If your body mass index is 30 or higher, you will probably be entitled to several months of intensive counselling to help you lose weight. No co-payment will be required. You can read the details in this article posted on November 29, 2011, by MedPage Today.
Medicare Will Pay for Obesity Counseling
WASHINGTON — Medicare will pick up the tab for obesity screening and intensive behavioural counselling,
CMS, which first floated the obesity coverage plan last September, said it expects more than 30% of the Medicare population to qualify for the new benefit.
Beneficiaries with body mass index values of 30 or more can receive weekly in-person intensive behavioural therapy visits for one month, followed by visits every two weeks for an additional five months, fully paid by Medicare with no copayment.
Additional monthly sessions will be covered for up to six months afterwards if the beneficiary has lost at least 6.6 pounds (3 kg) during the first six months.
The sessions should also include dietary counselling, the agency said
Medicare patients who fail to lose the 6.6 pounds in six months may be reevaluated at the one-year mark after the initial screening. Those showing “readiness to change” and a BMI value still at 30 or more may receive another round of counselling paid by Medicare.
“It’s important for Medicare patients to enjoy access to appropriate screening and preventive services,” said outgoing CMS administrator Donald Berwick, MD, in a statement.
Counselling must take place in a primary care setting such as a physician’s office. It will not be covered when provided in skilled nursing facilities, hospitals, emergency departments, outpatient surgery centres, or hospices.
A primary care setting is defined as “one in which there is the provision of integrated, accessible healthcare services by clinicians who are accountable for addressing a large majority of personal healthcare needs, developing a sustained partnership with patients, and practising in the context of family and community.”
Peter Jacobson, JD, MPH, a health policy professor at the University of Michigan in Ann Arbor, told MedPage Today and ABC News in an email that the decision is important in its own right, but will be even more significant if private insurers follow suit to cover such counselling.
But he took issue with the benefit’s restriction to counselling provided only in primary care settings — referrals to speciality practices or centres for counselling will not be covered by Medicare.
“Primary care is necessary but not sufficient to address the obesity epidemic,” Jacobson said. “Without community-based services and referrals, the overall policy impact may not be as robust as would a policy linking medical care with public health.”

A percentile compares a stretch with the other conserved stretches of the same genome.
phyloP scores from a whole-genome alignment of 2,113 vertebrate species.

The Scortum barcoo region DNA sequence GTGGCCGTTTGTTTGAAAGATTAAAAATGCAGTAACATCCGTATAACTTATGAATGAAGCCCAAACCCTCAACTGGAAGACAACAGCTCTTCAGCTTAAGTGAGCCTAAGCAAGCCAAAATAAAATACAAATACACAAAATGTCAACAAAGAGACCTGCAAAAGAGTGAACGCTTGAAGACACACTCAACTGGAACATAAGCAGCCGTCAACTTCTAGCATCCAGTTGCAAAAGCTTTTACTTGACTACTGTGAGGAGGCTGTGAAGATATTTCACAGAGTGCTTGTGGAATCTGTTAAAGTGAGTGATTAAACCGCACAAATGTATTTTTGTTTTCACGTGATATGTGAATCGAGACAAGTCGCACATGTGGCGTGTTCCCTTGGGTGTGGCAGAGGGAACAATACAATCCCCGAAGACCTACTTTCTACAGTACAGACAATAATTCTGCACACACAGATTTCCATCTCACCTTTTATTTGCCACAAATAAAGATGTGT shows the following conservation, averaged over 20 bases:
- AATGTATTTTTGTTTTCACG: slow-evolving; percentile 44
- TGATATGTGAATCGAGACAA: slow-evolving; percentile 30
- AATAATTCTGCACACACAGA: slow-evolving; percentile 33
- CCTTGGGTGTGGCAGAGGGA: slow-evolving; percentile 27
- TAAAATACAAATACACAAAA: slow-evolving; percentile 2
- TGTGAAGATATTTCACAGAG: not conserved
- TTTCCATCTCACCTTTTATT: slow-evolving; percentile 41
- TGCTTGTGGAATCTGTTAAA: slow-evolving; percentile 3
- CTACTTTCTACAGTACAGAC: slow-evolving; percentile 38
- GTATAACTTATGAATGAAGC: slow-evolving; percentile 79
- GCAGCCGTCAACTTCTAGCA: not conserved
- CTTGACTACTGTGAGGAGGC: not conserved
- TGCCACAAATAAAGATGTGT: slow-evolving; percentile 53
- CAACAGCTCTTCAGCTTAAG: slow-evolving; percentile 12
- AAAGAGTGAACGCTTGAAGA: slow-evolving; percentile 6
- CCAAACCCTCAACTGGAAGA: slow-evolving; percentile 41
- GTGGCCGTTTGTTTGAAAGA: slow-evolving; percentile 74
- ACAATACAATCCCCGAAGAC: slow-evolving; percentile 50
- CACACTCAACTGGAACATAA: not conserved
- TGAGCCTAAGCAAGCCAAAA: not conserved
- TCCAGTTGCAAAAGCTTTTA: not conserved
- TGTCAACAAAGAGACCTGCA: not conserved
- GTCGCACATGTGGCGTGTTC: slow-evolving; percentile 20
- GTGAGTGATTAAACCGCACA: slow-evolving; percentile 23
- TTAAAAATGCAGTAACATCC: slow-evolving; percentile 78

A former president of the American Heart Association was also not 100% pleased with the news coverage.
Robert Eckel, MD, of the University of Colorado’s medical school in Aurora, Colo., told MedPage Today in a phone interview that he was sceptical that the counselling to be provided would achieve major, lasting improvements in patients’ health.
“The question is sustaining the benefit” of successful weight loss beyond the first year, he said. He said his initial reaction was that the coverage is “more money [paid out of Medicare] without proven benefit.”
Another health policy expert, Robert Field, JD, MPH, PhD, of Drexel University in Philadelphia, told MedPage Today and ABC News in an email that “if people are obese when they reach old age, they probably have a lifetime of bad habits that will be difficult to break.”
But both men said the move was positive on the whole. Eckel called it “a step in the right direction” that would “make me more capable as a clinician to deal with the [obesity] epidemic,” and said he expected that the AHA would be very pleased with the decision.
Gail Wilensky, PhD, currently a senior fellow at Project HOPE and formerly a top adviser to Pres. Bill Clinton, said it would be “important and useful to set up a mechanism to evaluate the program in three to five years,” modifying or killing it according to the results.
To qualify under the new benefit, counselling must be consistent with the “five A’s” listed in a U.S. Preventive Services Task Force recommendation, according to CMS’s decision memo:
- Assess: Ask about/assess behavioural health risk(s) and factors affecting the choice of behaviour change goals/methods.
- Advice: Give clear, specific, and personalized behaviour change advice, including information about personal health harms and benefits.
- Agree: Collaboratively select appropriate treatment goals and methods based on the patient’s interest in and willingness to change the behaviour.
- Assist: Using behaviour change techniques (self-help and/or counselling), aid the patient in achieving agreed-upon goals by acquiring the skills, confidence, and social/environmental supports for behaviour change, supplemented with adjunctive medical treatments when appropriate.
- Arrange: Schedule follow-up contacts (in person or by telephone) to provide ongoing assistance/support and to adjust the treatment plan as needed, including referral to more intensive or specialized treatment.
The agency had published the proposal to cover obesity screening and counselling under Medicare in early September, with a 90-day comment period to follow.
It based the decision on a review of studies and other evidence indicating that such counselling is effective in helping obese patients to lose significant weight, which in turn reduces risk of cardiovascular events and other adverse outcomes.